Hello loves, it has been one crazy week here at the VI house. I'm finally getting over a very painful sinus infection and trying to play catch-up! Welcome spring! I'm officially done with winter, how about you? Until things are back to somewhat normal here please enjoy some throwback Indie Wedding Guide this weekend from some of my favorite past features.
A bride after my own heart, I'd like to introduce you to Alexandra & Ryan. Their special day was so spectacular in it's vintage and DIY glory that we've had to split this feature into two parts.
What was your favorite wedding detail? Cont.
I really enjoyed making "whimsical" crafts for our wedding; like my felt flower and button rehearsal bouquet, the paper doll seating chart, or the twist-on-the-traditional paper-maché bride and groom cake topper.
I made a stack of "wedding presents" wrapped in vintage paper and ribbons to hold the cards guests gave us, and placed it along with the other presents on our traditional gift table.
For favours, we did a candy buffet - but used vintage ribbons and containers to hold our pink, yellow, and white candy. Each jar or container was labeled with puns on 1950s hit songs, like "twizz and shout" for the twizzlers, or "mama said there'd be mints like this" for the scotch mints.
To preserve our memories, I designed a guestbook at blurb.com to look like a 1950s romance novel - inside was the story of our lives and our relationship and guests wrote their greeting around the photos!
Did vintage play a role in your wedding? If so, how?
From the moment I said "I will" to the day that I said "I do," I was smitten with the idea of having a vintage-inspired wedding. The time period between 1948 and 1964 holds so much charm and fascination for me that it was a natural choice and source of inspiration for our wedding. My desire to have a mid-century wedding was no doubt fuelled by my early and ever-going love of 1950-1960s romantic comedies. In fact, my dream wedding/life comes directly from those images forever burned onto my retinas as a child: Elizabeth Taylor in the original Father of the Bride, and "bunny-nose" June Allyson, Betty Grable, and Doris Day in every movie they ever made. By referencing old cinema classics, 1950s wedding guidebooks, interior design and fashion magazines, and by intently studying home movies and wedding pictures from the era, I was able to build up an impressive file of notes on classic weddings of the era. Besides our wedding day attire, accessories, and hair styles, I was careful to include period-specific flowers and floral combinations (hence the profusion of carnations, dahlias, old roses, and gladioli) in our church and reception decor. Our unsual colour palette (ballet pink, blush pink, buttercream yellow, mustard yellow, gold, charcoal grey, and white) was directly inspired by old "Hollywood" style hotel lobbies and ultra-feminine boudoirs. Our guests loved seeing the 1957 Bel-Air parked outside of our tiny church, and were extremely enthusiastic about our 1930s-1970s playlist at the reception. The dance for was packed all night - not a single guest was sitting down!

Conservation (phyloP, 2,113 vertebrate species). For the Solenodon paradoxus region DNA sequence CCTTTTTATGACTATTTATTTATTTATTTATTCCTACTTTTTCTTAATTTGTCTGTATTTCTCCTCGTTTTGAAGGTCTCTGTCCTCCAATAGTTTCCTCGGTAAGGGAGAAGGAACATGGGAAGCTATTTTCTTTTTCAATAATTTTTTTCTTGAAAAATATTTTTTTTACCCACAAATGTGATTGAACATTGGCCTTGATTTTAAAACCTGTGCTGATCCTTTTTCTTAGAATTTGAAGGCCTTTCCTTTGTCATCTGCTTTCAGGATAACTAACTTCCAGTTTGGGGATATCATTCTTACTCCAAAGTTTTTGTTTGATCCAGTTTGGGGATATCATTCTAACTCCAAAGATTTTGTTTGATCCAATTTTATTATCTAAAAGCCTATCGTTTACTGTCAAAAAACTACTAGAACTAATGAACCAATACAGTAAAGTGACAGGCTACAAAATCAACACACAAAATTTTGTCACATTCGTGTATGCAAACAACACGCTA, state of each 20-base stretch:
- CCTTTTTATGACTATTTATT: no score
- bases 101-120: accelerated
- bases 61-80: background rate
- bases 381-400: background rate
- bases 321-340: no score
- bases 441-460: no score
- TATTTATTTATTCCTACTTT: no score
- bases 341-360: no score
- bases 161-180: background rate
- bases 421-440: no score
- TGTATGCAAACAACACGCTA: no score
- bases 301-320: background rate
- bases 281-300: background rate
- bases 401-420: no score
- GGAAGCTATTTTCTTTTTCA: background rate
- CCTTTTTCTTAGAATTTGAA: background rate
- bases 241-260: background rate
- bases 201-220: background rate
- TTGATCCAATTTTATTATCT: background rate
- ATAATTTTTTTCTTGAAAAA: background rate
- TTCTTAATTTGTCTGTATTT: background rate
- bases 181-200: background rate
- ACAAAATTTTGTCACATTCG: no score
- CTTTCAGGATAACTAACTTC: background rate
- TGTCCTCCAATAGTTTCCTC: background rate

Any vendor recommendations?
I'd highly recommend our floral event designer, Larissa Meade from Bridal Beginnings in British Columbia - she was so professional, and her creativity and understanding of my vision blew me away. When some mishaps occurred on the wedding day, she drove back to my house and personally fixed each and every bouquet. An angel!